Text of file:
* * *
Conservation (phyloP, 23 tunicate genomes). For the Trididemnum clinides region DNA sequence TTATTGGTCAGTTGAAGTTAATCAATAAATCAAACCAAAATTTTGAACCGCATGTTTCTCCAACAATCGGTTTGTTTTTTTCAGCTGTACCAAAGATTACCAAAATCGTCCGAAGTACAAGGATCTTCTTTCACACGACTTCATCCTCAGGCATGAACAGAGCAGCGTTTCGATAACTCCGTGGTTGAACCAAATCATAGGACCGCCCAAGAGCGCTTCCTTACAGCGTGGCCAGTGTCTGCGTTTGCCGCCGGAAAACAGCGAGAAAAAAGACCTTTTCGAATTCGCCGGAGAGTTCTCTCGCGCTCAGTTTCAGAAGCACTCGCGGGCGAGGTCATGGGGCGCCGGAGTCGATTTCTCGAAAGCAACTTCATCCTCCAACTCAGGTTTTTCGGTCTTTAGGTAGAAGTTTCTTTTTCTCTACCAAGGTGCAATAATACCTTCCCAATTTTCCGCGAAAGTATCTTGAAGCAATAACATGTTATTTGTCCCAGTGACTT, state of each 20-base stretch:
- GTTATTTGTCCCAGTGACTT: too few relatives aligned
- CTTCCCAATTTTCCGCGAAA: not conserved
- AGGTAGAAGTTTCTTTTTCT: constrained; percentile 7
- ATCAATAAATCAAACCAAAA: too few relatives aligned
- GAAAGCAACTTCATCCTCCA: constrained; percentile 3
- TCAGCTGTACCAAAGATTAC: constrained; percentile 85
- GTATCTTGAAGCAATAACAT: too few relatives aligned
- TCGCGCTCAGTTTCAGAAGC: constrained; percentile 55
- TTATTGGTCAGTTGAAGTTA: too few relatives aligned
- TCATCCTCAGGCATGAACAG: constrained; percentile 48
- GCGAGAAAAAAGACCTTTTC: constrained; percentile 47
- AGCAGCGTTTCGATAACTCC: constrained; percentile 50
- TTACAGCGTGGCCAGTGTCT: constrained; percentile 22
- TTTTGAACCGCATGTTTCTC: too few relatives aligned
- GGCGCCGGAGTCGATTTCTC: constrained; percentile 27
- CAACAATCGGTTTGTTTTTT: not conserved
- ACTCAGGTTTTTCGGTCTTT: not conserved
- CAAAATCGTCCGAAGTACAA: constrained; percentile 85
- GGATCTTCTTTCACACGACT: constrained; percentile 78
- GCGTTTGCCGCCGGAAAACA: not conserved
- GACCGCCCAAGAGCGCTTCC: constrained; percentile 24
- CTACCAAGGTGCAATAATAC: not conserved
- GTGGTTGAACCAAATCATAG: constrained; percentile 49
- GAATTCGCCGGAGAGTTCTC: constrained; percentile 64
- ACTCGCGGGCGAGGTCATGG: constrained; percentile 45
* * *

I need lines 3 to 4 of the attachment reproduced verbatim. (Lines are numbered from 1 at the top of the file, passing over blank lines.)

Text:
- CTTCCCAATTTTCCGCGAAA: not conserved
- AGGTAGAAGTTTCTTTTTCT: constrained; percentile 7